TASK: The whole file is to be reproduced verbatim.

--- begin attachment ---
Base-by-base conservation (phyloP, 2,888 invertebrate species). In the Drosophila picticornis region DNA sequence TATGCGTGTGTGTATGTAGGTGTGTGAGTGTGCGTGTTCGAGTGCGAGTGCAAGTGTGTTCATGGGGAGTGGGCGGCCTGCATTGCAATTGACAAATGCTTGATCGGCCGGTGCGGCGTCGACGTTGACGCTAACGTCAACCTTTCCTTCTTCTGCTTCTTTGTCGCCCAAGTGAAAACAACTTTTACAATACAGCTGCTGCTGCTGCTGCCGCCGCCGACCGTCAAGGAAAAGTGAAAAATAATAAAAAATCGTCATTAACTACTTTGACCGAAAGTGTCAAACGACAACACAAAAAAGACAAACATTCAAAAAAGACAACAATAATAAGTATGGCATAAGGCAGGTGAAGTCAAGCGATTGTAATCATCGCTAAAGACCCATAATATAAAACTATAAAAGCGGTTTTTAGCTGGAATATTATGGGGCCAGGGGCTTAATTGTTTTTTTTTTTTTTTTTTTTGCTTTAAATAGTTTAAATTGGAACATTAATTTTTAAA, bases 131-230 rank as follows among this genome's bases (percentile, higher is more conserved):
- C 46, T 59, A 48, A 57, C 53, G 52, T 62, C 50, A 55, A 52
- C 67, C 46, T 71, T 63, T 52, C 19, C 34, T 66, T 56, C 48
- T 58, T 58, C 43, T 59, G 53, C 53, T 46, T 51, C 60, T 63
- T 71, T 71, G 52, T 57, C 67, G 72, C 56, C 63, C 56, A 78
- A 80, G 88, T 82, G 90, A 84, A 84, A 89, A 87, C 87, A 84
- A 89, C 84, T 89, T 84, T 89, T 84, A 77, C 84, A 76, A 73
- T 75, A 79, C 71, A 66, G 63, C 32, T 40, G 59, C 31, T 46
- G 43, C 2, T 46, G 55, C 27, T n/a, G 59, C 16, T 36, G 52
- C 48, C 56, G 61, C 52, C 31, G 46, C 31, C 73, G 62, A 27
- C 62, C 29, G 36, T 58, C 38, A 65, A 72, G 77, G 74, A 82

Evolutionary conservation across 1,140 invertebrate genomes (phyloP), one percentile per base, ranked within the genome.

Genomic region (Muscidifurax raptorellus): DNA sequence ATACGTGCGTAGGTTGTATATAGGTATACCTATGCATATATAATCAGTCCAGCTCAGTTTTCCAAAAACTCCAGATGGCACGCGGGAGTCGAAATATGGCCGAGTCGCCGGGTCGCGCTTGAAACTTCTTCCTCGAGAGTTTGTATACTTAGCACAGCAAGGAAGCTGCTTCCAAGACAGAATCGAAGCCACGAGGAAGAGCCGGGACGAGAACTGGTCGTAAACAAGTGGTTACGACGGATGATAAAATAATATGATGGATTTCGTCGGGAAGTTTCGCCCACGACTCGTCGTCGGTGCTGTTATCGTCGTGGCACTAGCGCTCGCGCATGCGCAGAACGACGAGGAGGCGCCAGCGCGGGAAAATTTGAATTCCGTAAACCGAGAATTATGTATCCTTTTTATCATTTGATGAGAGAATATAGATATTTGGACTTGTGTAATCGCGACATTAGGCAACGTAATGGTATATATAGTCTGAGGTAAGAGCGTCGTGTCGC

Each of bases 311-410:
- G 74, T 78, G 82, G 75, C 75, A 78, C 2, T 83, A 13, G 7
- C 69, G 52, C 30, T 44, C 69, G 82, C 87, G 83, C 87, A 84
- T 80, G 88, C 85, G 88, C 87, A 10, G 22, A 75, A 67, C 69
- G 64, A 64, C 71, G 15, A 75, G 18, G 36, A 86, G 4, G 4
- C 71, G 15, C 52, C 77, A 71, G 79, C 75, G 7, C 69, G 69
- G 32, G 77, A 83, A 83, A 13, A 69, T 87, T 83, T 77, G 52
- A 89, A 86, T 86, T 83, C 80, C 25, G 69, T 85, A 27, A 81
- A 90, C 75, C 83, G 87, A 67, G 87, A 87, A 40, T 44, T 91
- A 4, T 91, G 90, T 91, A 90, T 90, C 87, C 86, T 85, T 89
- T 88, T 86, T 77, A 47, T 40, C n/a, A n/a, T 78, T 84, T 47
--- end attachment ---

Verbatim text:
Base-by-base conservation (phyloP, 2,888 invertebrate species). In the Drosophila picticornis region DNA sequence TATGCGTGTGTGTATGTAGGTGTGTGAGTGTGCGTGTTCGAGTGCGAGTGCAAGTGTGTTCATGGGGAGTGGGCGGCCTGCATTGCAATTGACAAATGCTTGATCGGCCGGTGCGGCGTCGACGTTGACGCTAACGTCAACCTTTCCTTCTTCTGCTTCTTTGTCGCCCAAGTGAAAACAACTTTTACAATACAGCTGCTGCTGCTGCTGCCGCCGCCGACCGTCAAGGAAAAGTGAAAAATAATAAAAAATCGTCATTAACTACTTTGACCGAAAGTGTCAAACGACAACACAAAAAAGACAAACATTCAAAAAAGACAACAATAATAAGTATGGCATAAGGCAGGTGAAGTCAAGCGATTGTAATCATCGCTAAAGACCCATAATATAAAACTATAAAAGCGGTTTTTAGCTGGAATATTATGGGGCCAGGGGCTTAATTGTTTTTTTTTTTTTTTTTTTTGCTTTAAATAGTTTAAATTGGAACATTAATTTTTAAA, bases 131-230 rank as follows among this genome's bases (percentile, higher is more conserved):
- C 46, T 59, A 48, A 57, C 53, G 52, T 62, C 50, A 55, A 52
- C 67, C 46, T 71, T 63, T 52, C 19, C 34, T 66, T 56, C 48
- T 58, T 58, C 43, T 59, G 53, C 53, T 46, T 51, C 60, T 63
- T 71, T 71, G 52, T 57, C 67, G 72, C 56, C 63, C 56, A 78
- A 80, G 88, T 82, G 90, A 84, A 84, A 89, A 87, C 87, A 84
- A 89, C 84, T 89, T 84, T 89, T 84, A 77, C 84, A 76, A 73
- T 75, A 79, C 71, A 66, G 63, C 32, T 40, G 59, C 31, T 46
- G 43, C 2, T 46, G 55, C 27, T n/a, G 59, C 16, T 36, G 52
- C 48, C 56, G 61, C 52, C 31, G 46, C 31, C 73, G 62, A 27
- C 62, C 29, G 36, T 58, C 38, A 65, A 72, G 77, G 74, A 82

Evolutionary conservation across 1,140 invertebrate genomes (phyloP), one percentile per base, ranked within the genome.

Genomic region (Muscidifurax raptorellus): DNA sequence ATACGTGCGTAGGTTGTATATAGGTATACCTATGCATATATAATCAGTCCAGCTCAGTTTTCCAAAAACTCCAGATGGCACGCGGGAGTCGAAATATGGCCGAGTCGCCGGGTCGCGCTTGAAACTTCTTCCTCGAGAGTTTGTATACTTAGCACAGCAAGGAAGCTGCTTCCAAGACAGAATCGAAGCCACGAGGAAGAGCCGGGACGAGAACTGGTCGTAAACAAGTGGTTACGACGGATGATAAAATAATATGATGGATTTCGTCGGGAAGTTTCGCCCACGACTCGTCGTCGGTGCTGTTATCGTCGTGGCACTAGCGCTCGCGCATGCGCAGAACGACGAGGAGGCGCCAGCGCGGGAAAATTTGAATTCCGTAAACCGAGAATTATGTATCCTTTTTATCATTTGATGAGAGAATATAGATATTTGGACTTGTGTAATCGCGACATTAGGCAACGTAATGGTATATATAGTCTGAGGTAAGAGCGTCGTGTCGC

Each of bases 311-410:
- G 74, T 78, G 82, G 75, C 75, A 78, C 2, T 83, A 13, G 7
- C 69, G 52, C 30, T 44, C 69, G 82, C 87, G 83, C 87, A 84
- T 80, G 88, C 85, G 88, C 87, A 10, G 22, A 75, A 67, C 69
- G 64, A 64, C 71, G 15, A 75, G 18, G 36, A 86, G 4, G 4
- C 71, G 15, C 52, C 77, A 71, G 79, C 75, G 7, C 69, G 69
- G 32, G 77, A 83, A 83, A 13, A 69, T 87, T 83, T 77, G 52
- A 89, A 86, T 86, T 83, C 80, C 25, G 69, T 85, A 27, A 81
- A 90, C 75, C 83, G 87, A 67, G 87, A 87, A 40, T 44, T 91
- A 4, T 91, G 90, T 91, A 90, T 90, C 87, C 86, T 85, T 89
- T 88, T 86, T 77, A 47, T 40, C n/a, A n/a, T 78, T 84, T 47